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Please use this identifier to cite or link to this item: http://hdl.handle.net/2031/4687

Title: The role of convection during the early development of a tropical cyclone
Other Titles: Dui liu zai re dai qi xuan fa zhan chu qi de zuo yong
對流在熱帶氣旋發展初期的作用
Authors: Wong, Sze Man (黃詩雯)
Department: Dept. of Physics and Materials Science
Degree: Master of Philosophy
Issue Date: 2006
Publisher: City University of Hong Kong
Subjects: Convection (Meteorology)
Cyclones -- Tropics
Notes: CityU Call Number: QC948.W66 2006
Includes bibliographical references (leaves 101-104)
Thesis (M.Phil.)--City University of Hong Kong, 2006
xvii, 104 leaves : ill. ; 30 cm.
Type: Thesis
Abstract: This study represents a detailed analysis of observational data from satellites to understand the contribution of convection in the early development of a tropical cyclone (TC) and how mesoscale vortex interactions affect the length of time for TC early development (ED). Enhanced Geostationary Meteorological Satellite 5 (GMS-5) satellite imageries for the western North Pacific TCs in 2001 and 2002 are used to examine the convection distribution and to analyze the mesoscale vortex interactions during ED, which is defined as the time period when its maximum wind speed first reached 30 knots from 25 knots. The spatial and temporal distributions of convection are examined to analyze the physical processes of convection during ED and to substantiate the physical mechanisms proposed in theoretical studies and numerical modeling. Classification of the patterns, size, strength of convection and evolution of convection pattern are made to identify the different ED evolutions. The variation of distribution of convection indicates physical processes of convection and mesoscale vortex/convection interactions. Over 70% of the studied TCs have the single mesoscale convective system convection pattern (1MCS) appearing at the end of ED and 50% have the multiple mesoscale convective systems pattern (MMCS) appearing at the beginning of ED. About 90% cases with a shorter time period of ED (within 6 hours) have the 1MCS pattern, which also has an important role for ending ED. The physical processes under the 1MCS and MCSs convection patterns are investigated. Dissipation of convection leads to new eruptions of deep convection located near the edge of the dissipating convection core where positive Ekman pumping velocity is maximal. Ingestion of nearby convection, merging from MMCS into 1MCS (meso-α scale) and merging of deep convection (meso-β scale) within the mesoscale convective system (MCS) are associated with the aggregation of vorticity in fast ED. Waxes and wanes of convection associated with accumulation of vorticity were often seen during slow ED. Downdraft of deep convection would split the convection region within the MCS, which can be both conducive and detrimental. The downdraft would dry the air on the periphery of the convection core, thus the near-surface air is cooled and the overlying air is warmed and stabilized by the downdraft. However, the downdraft associated with precipitation would moisten the air at lower level at the mature and/or dissipating stage and that under stratiform precipitation would promote downward growth of mid-level vorticity at the dissipating stage as well. The physical processes of convection proposed in the ED are simulated in a numerical model. The model results show the longer the convective heating supply for the latent heat released between convective clouds, the longer the preconditioning period before TC intensification. A general evolution of the convection distribution patterns in ED, i.e. from the SCAT pattern to the MMCS pattern and then to 1MCS pattern, proposed based on observational results, are simulated in the model results. Thus, the convection distribution pattern could be used as a sign to determine the length of time for ED.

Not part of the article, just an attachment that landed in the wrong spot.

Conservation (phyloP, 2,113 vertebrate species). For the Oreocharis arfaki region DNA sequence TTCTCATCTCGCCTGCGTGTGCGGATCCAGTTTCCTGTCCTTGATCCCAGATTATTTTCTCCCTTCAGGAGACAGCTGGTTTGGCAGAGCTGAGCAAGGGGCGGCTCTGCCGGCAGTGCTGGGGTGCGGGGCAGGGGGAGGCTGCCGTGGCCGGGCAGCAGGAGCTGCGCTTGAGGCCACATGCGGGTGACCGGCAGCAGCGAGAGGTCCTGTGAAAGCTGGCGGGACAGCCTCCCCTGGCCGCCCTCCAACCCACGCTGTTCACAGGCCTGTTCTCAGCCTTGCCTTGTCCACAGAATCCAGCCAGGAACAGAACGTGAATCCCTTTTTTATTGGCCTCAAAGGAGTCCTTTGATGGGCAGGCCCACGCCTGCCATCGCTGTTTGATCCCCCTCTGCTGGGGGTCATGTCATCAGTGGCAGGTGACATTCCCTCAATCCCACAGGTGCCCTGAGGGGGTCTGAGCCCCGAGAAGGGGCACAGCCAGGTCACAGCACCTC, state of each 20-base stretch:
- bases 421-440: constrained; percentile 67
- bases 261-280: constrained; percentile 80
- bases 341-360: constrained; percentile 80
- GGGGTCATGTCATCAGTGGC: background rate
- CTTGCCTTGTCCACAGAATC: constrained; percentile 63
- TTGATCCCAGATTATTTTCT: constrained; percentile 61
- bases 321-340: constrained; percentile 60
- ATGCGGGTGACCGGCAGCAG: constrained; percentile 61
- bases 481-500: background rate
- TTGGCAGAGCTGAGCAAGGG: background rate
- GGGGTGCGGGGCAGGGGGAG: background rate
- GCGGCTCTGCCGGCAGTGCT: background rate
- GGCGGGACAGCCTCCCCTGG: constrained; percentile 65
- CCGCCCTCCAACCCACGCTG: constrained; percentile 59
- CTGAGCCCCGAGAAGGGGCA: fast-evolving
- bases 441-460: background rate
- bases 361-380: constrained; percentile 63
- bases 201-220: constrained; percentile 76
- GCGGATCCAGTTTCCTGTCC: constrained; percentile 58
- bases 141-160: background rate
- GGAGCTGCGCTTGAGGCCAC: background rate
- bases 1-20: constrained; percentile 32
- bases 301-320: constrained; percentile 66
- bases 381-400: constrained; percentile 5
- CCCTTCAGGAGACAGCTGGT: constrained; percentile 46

Online Catalog Link: http://lib.cityu.edu.hk/record=b2147090
Appears in Collections:AP - Master of Philosophy

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